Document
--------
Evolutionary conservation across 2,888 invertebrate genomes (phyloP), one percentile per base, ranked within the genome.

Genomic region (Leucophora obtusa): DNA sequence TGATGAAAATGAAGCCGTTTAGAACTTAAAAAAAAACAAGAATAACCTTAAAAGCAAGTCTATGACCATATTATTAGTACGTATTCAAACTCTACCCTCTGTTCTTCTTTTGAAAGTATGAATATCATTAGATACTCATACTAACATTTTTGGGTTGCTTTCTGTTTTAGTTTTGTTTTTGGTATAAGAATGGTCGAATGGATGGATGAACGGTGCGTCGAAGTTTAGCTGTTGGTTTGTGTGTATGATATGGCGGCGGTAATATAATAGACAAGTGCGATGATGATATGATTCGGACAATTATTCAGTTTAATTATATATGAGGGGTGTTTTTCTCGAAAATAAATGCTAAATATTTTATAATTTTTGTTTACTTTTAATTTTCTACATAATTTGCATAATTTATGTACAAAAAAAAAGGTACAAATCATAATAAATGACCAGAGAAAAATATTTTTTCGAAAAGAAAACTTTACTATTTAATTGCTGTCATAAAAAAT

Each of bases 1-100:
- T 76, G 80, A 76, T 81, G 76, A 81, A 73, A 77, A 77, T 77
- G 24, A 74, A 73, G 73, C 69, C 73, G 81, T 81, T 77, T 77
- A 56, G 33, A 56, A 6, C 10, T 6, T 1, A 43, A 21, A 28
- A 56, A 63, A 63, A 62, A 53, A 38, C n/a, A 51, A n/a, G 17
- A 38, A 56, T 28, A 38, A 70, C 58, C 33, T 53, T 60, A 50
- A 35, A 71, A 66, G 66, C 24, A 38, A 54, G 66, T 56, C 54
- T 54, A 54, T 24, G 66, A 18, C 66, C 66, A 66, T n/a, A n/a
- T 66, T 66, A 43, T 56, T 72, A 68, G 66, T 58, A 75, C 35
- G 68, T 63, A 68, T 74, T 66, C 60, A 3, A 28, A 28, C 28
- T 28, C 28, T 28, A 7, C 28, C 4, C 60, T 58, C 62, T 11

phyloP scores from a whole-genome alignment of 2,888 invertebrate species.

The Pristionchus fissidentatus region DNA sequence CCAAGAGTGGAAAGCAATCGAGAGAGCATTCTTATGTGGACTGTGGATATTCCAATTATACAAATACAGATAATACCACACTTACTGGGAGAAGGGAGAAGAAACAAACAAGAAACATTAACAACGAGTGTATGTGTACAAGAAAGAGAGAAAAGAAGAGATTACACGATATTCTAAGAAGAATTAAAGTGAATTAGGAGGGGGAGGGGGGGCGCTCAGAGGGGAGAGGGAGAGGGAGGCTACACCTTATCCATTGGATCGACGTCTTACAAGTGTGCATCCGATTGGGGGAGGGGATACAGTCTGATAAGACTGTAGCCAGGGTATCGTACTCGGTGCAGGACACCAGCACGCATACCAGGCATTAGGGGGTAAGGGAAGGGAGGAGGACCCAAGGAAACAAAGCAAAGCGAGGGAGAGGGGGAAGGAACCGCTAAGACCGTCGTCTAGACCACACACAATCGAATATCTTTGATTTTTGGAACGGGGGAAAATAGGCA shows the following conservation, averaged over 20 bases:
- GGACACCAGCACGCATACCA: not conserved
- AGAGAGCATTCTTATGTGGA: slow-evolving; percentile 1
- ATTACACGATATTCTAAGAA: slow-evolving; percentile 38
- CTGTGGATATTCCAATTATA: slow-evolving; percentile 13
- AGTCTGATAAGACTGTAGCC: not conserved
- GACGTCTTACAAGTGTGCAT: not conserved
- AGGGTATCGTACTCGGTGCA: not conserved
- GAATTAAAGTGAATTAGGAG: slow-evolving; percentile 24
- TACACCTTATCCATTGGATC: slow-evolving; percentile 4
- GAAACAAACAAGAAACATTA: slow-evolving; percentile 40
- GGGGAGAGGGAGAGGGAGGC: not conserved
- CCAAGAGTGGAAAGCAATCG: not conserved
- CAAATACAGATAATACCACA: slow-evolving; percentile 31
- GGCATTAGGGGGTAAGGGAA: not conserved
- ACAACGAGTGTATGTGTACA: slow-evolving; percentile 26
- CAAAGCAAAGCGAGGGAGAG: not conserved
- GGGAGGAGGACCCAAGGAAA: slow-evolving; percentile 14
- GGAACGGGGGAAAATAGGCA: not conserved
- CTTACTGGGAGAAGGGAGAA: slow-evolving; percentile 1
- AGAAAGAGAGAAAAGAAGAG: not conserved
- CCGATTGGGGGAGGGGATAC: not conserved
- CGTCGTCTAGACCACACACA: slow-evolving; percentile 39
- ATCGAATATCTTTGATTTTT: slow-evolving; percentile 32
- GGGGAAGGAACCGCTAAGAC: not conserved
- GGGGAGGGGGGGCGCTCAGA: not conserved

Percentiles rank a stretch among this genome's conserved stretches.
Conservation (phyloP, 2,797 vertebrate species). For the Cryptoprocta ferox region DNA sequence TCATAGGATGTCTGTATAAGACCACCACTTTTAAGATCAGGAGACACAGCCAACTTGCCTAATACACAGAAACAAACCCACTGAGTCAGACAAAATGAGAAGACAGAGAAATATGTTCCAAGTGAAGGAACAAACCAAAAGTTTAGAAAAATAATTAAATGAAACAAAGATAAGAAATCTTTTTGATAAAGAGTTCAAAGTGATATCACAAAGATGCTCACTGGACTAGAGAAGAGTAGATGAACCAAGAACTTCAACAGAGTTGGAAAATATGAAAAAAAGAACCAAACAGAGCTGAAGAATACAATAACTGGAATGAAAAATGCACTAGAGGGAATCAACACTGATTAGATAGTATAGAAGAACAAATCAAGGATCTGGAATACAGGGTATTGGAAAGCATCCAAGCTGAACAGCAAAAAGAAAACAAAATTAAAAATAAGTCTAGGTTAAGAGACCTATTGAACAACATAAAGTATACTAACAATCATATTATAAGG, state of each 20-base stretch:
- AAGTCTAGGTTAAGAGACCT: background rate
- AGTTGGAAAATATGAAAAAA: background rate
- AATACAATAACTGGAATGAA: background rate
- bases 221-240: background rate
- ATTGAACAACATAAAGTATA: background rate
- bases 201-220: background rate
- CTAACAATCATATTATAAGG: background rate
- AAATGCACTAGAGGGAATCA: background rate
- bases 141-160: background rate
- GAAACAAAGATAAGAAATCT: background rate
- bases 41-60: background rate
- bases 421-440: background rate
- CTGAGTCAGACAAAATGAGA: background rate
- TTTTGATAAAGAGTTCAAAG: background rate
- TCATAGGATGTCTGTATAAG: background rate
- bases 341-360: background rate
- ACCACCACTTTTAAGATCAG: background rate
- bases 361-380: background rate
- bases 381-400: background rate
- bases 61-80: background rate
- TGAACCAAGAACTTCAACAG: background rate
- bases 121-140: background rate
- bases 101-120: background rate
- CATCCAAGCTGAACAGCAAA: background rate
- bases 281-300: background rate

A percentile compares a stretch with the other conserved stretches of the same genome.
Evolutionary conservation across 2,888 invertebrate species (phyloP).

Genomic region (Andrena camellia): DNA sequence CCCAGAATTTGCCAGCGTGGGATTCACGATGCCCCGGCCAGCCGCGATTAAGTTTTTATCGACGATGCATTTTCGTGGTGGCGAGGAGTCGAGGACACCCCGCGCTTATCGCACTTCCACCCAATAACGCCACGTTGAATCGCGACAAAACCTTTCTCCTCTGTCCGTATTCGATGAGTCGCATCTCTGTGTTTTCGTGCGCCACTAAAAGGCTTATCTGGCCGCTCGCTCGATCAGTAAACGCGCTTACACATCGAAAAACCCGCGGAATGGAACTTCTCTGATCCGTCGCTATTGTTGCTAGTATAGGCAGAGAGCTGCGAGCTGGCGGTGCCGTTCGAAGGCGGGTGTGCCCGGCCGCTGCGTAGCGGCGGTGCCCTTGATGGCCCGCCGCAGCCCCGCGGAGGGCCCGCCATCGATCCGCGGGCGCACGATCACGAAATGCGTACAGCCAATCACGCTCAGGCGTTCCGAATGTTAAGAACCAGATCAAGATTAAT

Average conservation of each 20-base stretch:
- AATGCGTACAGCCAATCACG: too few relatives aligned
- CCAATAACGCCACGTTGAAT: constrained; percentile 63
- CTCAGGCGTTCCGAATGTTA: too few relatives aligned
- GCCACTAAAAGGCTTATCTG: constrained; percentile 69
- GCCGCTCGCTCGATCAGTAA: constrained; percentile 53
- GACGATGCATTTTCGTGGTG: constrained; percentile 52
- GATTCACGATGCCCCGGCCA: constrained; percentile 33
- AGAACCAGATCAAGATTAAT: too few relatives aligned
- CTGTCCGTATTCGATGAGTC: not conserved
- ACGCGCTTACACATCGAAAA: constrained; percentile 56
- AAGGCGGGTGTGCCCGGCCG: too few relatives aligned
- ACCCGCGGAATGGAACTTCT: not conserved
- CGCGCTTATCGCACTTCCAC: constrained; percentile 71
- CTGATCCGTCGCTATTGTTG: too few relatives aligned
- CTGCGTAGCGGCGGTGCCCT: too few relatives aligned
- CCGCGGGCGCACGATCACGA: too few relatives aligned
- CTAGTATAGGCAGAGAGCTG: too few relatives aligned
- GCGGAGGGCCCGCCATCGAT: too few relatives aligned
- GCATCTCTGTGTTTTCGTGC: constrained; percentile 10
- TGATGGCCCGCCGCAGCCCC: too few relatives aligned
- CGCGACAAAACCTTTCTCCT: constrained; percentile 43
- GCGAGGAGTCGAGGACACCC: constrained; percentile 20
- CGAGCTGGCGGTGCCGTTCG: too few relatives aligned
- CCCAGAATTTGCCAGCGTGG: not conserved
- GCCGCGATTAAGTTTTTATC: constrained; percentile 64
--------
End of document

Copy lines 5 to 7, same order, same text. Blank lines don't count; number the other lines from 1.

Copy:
- G 24, A 74, A 73, G 73, C 69, C 73, G 81, T 81, T 77, T 77
- A 56, G 33, A 56, A 6, C 10, T 6, T 1, A 43, A 21, A 28
- A 56, A 63, A 63, A 62, A 53, A 38, C n/a, A 51, A n/a, G 17